The Pentagon admitted on Thursday that several of former Colombian servicemen arrested after last week's assassination of Haiti's president had received US military training.
"A review of our training databases indicates that a small number of the Colombian individuals detained as part of this investigation had participated in past U.S. military training and education programs, while serving as active members of the Colombian Military Forces," said Pentagon spokesman Lt. Col. Ken Hoffman in a statement to the Washington Post, without elaborating on how many of them received training or exactly what it entailed.
Democratic Sen. Patrick Leahy of Vermont - in more or less an official 'oops,' chalked it up to 'a grim reminder that US assistance to other countries can take unexpected turns.'
"This illustrates that while we want our training of foreign armies to build professionalism and respect for human rights, the training is only as good as the institution itself," he said, adding "The Colombian army, which we have supported for 20 years, has a long history of targeting civilians, violating the laws of war and not being accountable. There has been a cultural problem within that institution."
Colombian officials have said 13 of the 15 Colombian suspects in the July 7 assassination plot once served in that country’s military, including the two killed by Haitian authorities after Moïse was fatally shot inside his home.
It is common for Colombian troops and other security personnel across Latin America to receive U.S. training and education. Colombia, in particular, has been a significant U.S. military partner for decades, receiving billions of U.S. dollars since 2000 in its effort to battle drug trafficking organizations, leftist guerrillas and far-right paramilitary groups.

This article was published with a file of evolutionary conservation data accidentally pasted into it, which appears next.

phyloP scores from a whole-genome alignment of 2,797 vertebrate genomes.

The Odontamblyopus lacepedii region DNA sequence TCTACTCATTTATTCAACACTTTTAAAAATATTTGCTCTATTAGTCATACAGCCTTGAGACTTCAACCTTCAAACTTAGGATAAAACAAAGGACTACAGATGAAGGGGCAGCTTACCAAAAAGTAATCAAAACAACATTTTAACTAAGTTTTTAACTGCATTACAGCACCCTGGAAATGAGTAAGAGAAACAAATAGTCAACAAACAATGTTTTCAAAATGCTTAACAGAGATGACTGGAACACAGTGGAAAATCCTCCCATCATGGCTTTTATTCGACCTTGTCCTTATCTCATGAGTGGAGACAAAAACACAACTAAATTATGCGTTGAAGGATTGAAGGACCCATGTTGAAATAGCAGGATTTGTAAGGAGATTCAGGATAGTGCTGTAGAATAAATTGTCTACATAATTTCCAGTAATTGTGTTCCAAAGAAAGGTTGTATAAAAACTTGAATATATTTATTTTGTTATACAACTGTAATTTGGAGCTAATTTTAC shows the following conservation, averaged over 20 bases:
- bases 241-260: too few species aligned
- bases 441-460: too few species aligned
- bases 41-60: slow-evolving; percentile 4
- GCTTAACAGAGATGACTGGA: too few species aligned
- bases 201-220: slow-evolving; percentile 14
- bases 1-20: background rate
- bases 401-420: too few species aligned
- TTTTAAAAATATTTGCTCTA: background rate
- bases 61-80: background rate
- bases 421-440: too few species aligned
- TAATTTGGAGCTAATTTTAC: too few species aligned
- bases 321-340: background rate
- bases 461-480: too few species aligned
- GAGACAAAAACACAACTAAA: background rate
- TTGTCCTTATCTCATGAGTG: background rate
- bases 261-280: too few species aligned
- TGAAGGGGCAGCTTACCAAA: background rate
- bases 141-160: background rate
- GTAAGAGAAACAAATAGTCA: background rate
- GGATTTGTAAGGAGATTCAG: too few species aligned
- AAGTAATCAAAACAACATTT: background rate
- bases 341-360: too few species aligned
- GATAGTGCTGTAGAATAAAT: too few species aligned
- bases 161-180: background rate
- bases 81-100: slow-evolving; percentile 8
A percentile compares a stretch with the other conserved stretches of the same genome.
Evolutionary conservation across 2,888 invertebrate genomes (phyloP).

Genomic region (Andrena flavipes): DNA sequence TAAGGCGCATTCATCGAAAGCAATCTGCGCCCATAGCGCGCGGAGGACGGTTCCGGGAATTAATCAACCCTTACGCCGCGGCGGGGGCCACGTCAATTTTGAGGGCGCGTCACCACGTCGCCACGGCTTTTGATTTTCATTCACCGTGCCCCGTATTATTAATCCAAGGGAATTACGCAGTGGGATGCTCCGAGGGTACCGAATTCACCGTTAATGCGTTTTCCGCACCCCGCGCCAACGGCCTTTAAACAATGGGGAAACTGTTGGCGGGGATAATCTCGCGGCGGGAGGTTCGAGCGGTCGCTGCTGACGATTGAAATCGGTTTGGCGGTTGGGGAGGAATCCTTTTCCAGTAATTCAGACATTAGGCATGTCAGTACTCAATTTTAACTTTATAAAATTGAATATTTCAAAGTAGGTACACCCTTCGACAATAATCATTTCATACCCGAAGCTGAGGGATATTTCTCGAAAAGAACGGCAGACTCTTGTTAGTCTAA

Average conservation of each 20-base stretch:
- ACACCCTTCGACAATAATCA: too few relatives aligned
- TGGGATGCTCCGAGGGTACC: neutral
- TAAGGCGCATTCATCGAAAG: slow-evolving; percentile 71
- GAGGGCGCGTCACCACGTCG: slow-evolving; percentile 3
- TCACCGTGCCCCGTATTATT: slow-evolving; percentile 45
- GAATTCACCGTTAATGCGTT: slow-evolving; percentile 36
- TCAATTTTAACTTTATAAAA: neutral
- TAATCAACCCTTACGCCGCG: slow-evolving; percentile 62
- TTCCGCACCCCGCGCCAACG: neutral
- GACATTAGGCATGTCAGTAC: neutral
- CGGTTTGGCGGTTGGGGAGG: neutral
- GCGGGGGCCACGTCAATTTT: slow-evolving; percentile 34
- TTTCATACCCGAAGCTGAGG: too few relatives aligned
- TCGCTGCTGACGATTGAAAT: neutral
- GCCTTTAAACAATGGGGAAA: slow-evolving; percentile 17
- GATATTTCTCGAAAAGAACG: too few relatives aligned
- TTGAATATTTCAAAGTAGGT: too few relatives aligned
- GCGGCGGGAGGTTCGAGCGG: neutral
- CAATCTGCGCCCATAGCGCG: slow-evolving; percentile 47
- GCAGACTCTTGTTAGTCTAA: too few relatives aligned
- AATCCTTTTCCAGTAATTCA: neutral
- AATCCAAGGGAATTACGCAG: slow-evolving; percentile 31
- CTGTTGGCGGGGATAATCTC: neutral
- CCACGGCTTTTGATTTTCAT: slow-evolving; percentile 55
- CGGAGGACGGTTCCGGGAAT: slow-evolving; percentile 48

That effort has included CIA-backed missions and a close relationship between Colombia military personnel and the Green Berets, who help train their elite counterparts in guerrilla warfare. A Colombian commando school is modeled on the Army’s grueling Ranger School, and the two militaries’ partnership dates at least to the 1950s. -Washington Post
What's more, the United States has provided weapons and equipment to Colombian military and police - which came under fire earlier this year after police killed multiple protesters during demonstrations. Once trained and having fought in Colombia's decades-long war has led to many veterans becoming mercenaries for hire in other global conflicts, such as in Yemen.
"The recruitment of Colombian soldiers to go to other parts of the world as mercenaries is an issue that has existed for a long time, because there is no law that prohibits it," said commander of Colombia’s Armed Forces, Gen. Luis Fernando Navarro in a statement to reporters last week.
According to the Post, foreign military training provided by the Pentagon is intended to promote "respect for human rights, compliance with the rule of law, and militaries subordinate to democratically elected civilian leadership," Hoffman, the pentagon spokesman, said with a straight face.
The revelation that some of the suspects were trained by the US military adds yet another twist to the plot to kill President Jovenel Moïse. Among those arrested are two US citizens of Haitian descent, while a Florida-based security company was involved in purchasing plane tickets for the Colombian suspects to fly to the Dominican Republic, according to the Associated Press.
At present, Haitian authorities are investigating the assassination with the assistance of the FBI, Department of Homeland Security, and domestic personnel.